My sister is a pro at house cleaning. Over the years, she has shared her trade secrets. For example, her work uniform is an oversized sweatshirt purchased that doubles as a duster and polishing rag for those missed spots.
I love my sister. When we started our B&B almost 10 years ago, she mailed me a copy of “Speed Cleaning” by Jeff Campbell, owner of a cleaning service in San Francisco. The subtitle, “Clean your entire house in 42 minutes with the Clean Team’s unbeatable system that makes every move count,” got my attention. Wouldn’t it get yours?
The “Speed Cleaning” method of cleaning makes all cleaning jobs less cumbersome and frustrating because it’s all about being efficient. Efficiency means you’ll have more time to fix the subsistence net, wash the car, relax in the sunshine, and go for a hike.
Here are some time-saving, spring cleaning tips for the house and the garden:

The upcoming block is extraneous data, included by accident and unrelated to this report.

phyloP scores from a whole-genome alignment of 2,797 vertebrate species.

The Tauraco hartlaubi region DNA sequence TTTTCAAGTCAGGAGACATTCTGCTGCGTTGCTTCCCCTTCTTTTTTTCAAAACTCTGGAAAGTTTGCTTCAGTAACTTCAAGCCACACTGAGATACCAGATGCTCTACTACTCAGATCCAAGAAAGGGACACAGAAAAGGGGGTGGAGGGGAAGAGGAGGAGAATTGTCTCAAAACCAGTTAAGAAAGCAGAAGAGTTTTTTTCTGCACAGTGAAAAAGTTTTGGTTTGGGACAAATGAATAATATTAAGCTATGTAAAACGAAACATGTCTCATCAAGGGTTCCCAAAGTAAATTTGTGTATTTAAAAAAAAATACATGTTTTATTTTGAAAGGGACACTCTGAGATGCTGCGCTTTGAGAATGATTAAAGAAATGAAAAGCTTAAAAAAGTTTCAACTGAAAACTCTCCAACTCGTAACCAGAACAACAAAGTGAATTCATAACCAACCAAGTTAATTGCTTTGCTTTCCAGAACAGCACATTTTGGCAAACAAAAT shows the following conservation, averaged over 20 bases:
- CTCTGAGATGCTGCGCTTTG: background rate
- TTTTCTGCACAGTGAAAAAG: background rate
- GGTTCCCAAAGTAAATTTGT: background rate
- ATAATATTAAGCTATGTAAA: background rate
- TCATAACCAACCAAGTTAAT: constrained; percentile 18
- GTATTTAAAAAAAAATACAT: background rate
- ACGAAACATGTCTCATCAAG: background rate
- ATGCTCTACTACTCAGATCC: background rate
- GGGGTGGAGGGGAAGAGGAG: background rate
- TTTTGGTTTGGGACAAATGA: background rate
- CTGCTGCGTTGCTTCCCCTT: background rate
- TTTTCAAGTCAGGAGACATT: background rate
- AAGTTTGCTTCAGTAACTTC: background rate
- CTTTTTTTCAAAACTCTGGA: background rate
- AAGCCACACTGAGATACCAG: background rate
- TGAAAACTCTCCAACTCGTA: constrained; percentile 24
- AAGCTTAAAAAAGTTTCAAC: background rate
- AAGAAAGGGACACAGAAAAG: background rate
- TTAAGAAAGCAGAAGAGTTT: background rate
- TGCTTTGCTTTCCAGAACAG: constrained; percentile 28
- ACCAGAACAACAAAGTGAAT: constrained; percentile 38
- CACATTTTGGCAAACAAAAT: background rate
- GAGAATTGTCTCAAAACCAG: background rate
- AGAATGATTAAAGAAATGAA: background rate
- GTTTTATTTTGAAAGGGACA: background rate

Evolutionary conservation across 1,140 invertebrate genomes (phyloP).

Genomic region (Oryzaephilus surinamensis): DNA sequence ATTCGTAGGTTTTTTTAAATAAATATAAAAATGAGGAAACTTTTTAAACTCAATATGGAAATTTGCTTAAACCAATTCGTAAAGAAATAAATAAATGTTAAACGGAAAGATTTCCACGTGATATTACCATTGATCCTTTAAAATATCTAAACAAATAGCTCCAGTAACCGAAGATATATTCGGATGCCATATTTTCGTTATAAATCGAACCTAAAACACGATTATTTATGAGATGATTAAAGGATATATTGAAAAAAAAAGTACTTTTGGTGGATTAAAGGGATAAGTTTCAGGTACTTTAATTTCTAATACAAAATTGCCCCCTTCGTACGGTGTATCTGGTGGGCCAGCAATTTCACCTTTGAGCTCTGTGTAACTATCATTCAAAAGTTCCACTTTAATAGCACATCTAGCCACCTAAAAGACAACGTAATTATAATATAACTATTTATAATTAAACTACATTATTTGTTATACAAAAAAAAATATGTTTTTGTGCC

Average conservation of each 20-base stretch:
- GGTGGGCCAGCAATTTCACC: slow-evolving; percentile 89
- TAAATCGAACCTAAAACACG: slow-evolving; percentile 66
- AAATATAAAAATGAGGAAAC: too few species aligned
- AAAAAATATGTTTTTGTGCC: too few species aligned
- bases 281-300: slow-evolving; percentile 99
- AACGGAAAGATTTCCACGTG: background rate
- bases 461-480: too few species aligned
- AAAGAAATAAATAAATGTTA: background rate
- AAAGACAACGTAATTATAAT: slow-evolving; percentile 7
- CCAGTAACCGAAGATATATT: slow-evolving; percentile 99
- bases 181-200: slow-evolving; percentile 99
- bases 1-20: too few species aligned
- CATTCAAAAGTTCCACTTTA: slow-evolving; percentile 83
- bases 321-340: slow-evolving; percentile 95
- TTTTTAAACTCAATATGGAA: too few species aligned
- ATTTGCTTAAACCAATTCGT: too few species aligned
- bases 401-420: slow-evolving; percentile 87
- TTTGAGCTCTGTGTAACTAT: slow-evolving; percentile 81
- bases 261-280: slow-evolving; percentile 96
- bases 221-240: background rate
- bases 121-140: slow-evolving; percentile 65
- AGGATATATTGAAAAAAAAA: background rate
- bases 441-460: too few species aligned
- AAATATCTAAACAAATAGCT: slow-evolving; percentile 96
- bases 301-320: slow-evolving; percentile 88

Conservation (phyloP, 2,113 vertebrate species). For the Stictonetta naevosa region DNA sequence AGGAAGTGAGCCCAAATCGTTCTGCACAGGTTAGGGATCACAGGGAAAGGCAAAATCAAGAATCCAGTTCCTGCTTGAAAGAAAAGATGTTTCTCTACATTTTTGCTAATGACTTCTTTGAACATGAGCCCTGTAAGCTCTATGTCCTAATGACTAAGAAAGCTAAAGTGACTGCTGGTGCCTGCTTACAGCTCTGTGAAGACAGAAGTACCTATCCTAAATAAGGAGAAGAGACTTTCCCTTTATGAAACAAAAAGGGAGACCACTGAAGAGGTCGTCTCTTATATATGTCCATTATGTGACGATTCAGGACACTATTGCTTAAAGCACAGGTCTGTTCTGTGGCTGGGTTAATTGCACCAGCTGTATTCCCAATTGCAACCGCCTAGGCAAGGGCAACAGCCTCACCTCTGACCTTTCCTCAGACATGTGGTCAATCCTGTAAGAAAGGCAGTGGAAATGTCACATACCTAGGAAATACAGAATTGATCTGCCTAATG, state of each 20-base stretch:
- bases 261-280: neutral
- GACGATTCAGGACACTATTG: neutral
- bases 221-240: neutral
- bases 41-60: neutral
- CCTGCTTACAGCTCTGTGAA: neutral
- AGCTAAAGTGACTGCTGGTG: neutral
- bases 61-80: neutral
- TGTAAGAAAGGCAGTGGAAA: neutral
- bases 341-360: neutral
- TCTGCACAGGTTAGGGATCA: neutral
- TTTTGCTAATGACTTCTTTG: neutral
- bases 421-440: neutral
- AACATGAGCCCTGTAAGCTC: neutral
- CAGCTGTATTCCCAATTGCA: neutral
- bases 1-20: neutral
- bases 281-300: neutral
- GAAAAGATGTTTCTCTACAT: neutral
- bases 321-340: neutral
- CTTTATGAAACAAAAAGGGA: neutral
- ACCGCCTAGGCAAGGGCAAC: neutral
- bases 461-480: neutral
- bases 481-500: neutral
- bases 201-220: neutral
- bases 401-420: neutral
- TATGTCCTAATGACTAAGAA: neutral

Make every move count. Work your way around a room once, carrying all your tools and supplies with you. Some sort of cleaning apron (don’t laugh) fitted with pockets is a lifesaver. It helps you cut down the time it takes to clean your home. No more wasting energy by dashing willy-nilly around a room.
Work from top to bottom. Don’t fight gravity, work with it! Start at the top and work your way down. As you clean things high up, the dust and bits of grime fall to the lower regions. That way, you don’t end up cleaning an area twice.
Don’t clean things that aren’t dirty. This might sound silly, but you’d be amazed how much time is wasted cleaning surfaces that weren’t dirty to begin with.